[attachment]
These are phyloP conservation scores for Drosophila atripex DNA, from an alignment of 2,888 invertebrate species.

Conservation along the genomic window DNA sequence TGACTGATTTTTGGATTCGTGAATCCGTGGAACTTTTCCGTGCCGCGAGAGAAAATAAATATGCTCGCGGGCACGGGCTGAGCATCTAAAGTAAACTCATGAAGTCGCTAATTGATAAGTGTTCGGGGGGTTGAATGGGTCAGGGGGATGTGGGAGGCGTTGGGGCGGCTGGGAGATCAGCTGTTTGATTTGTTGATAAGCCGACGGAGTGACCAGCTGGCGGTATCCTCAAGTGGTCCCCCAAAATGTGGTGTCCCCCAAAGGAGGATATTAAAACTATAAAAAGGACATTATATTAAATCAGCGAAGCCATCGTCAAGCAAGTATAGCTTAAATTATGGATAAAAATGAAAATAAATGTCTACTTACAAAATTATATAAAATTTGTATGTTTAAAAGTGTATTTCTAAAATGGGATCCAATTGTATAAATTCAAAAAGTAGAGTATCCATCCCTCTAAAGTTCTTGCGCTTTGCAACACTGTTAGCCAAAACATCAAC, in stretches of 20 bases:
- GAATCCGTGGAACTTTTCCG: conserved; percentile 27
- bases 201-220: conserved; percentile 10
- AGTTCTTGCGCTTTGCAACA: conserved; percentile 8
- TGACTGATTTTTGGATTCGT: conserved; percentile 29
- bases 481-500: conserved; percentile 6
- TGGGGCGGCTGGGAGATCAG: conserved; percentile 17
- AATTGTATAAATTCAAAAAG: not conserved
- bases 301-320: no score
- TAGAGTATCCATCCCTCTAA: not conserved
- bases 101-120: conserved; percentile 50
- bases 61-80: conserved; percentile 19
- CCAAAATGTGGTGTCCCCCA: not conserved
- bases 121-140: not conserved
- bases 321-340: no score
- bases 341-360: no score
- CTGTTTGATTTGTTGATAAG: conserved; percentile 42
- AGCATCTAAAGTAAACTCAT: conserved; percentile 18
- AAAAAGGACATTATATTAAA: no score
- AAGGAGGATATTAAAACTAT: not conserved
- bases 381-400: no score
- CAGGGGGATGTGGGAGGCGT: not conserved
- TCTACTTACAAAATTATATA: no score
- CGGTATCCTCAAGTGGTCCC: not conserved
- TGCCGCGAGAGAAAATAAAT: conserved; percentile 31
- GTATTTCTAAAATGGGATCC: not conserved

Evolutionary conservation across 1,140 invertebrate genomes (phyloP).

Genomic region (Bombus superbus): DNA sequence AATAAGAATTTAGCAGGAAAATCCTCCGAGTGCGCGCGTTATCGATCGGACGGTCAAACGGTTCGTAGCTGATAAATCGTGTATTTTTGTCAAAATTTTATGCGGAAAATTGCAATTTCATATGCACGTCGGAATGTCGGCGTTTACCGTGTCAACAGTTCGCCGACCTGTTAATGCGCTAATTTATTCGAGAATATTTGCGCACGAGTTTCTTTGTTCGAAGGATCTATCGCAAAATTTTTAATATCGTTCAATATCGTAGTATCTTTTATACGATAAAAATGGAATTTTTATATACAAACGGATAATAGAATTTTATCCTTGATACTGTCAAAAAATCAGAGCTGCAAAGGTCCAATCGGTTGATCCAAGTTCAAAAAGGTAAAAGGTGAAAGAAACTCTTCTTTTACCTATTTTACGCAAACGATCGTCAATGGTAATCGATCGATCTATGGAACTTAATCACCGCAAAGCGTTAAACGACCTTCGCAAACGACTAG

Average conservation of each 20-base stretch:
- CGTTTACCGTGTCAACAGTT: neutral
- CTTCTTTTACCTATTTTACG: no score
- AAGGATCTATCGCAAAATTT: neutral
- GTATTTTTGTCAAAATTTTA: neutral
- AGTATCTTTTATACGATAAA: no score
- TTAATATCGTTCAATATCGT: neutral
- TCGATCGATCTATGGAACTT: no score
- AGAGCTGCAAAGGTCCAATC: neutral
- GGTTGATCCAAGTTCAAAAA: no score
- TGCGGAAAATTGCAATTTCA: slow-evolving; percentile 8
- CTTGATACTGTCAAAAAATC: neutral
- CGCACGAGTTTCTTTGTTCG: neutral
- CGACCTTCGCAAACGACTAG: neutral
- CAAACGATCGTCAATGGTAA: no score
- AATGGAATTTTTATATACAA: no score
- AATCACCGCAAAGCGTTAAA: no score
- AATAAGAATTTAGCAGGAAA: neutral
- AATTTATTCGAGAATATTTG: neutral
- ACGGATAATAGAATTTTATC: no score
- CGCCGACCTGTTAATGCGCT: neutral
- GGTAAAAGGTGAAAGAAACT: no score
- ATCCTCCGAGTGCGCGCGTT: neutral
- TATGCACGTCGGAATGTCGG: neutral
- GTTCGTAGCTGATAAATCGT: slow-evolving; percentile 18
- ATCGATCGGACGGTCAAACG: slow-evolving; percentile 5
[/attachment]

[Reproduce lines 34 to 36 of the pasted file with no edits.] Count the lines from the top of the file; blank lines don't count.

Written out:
- GTATTTTTGTCAAAATTTTA: neutral
- AGTATCTTTTATACGATAAA: no score
- TTAATATCGTTCAATATCGT: neutral